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Kannapolis rocket challenge launches students toward success

By Jeanie Groh


Students at three Kannapolis schools were given a special mission last week — to build a food transportation device that could send a payload via rocket to an island stricken by a natural disaster.

They spent an entire week working on the project, said Kannapolis Intermediate School teacher Ashleigh Allen.

The 4-H National Youth Science Day project required the students to build a rocket that would deposit a payload of raisins in a target when the rockets were launched.

“We launched rockets and tried to get it in the red circle,” said fifth-grader Sarah Smothers.

Smothers said her group put their raisins on the inside of their rocket “so it doesn’t mess with the aerodynamics.”

Sarah Chapin, also a teacher at Kannapolis Intermediate, said the exercise taught force and motion, which is a part of the students’ common core curriculum. They also had to measure angles to make sure the rockets could get to the island.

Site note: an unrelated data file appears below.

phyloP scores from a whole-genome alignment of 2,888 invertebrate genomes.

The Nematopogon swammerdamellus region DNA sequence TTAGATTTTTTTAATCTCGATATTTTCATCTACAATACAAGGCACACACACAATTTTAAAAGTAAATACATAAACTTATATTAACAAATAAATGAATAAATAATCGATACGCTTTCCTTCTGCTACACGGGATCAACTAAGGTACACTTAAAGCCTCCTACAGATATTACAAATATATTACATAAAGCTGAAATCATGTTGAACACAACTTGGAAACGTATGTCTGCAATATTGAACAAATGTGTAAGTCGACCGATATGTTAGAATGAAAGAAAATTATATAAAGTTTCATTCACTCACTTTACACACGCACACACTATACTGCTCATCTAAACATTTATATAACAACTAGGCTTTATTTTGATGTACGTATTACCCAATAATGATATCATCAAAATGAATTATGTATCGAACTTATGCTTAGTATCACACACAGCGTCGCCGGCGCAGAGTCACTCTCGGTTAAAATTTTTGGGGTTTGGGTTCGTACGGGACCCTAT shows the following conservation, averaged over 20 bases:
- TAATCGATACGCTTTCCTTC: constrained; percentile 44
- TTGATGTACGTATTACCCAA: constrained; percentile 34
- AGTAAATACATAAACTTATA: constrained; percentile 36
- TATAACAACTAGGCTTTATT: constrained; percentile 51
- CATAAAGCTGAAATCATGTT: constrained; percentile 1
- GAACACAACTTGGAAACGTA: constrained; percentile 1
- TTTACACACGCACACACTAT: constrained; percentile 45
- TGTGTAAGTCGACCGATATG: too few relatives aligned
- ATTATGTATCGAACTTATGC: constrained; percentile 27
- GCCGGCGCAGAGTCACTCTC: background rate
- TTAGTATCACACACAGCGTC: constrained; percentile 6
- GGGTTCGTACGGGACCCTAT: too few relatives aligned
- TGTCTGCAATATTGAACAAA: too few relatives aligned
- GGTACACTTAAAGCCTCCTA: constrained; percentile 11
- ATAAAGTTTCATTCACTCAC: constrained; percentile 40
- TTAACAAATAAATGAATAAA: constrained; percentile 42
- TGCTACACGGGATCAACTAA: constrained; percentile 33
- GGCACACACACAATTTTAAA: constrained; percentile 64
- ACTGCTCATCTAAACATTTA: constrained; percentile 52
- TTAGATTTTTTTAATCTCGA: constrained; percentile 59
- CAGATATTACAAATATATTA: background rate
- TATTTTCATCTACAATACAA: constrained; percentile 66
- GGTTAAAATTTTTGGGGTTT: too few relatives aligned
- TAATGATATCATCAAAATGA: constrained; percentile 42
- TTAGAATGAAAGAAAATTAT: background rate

The activity was important because it let the students apply what they’ve been taught, Allen said. “It also helps with team building.”

The students were divided into groups and given basic materials such as card stock, tissue paper, tape, string, rubber bands, straws and pipe to create their rockets. It was up to them to design the rockets and figure out where to place the payload.

On Thursday, they put their creations to the test, using rocket launchers made of two-liter plastic bottles and PVC pipe to propel the rockets and their payloads toward the target.

They measured the angles to find the best way to ensure the rockets made it to their intended destination, then recorded the data in their interactive notebooks.

Friday, the classes discussed the data, talked about how the payload’s location affected the trajectory of the rocket and examined how teamwork played a part in the project.

Classes at Woodrow Wilson and Jackson Park Elementary also took part in the 4-H National Youth Science Day.



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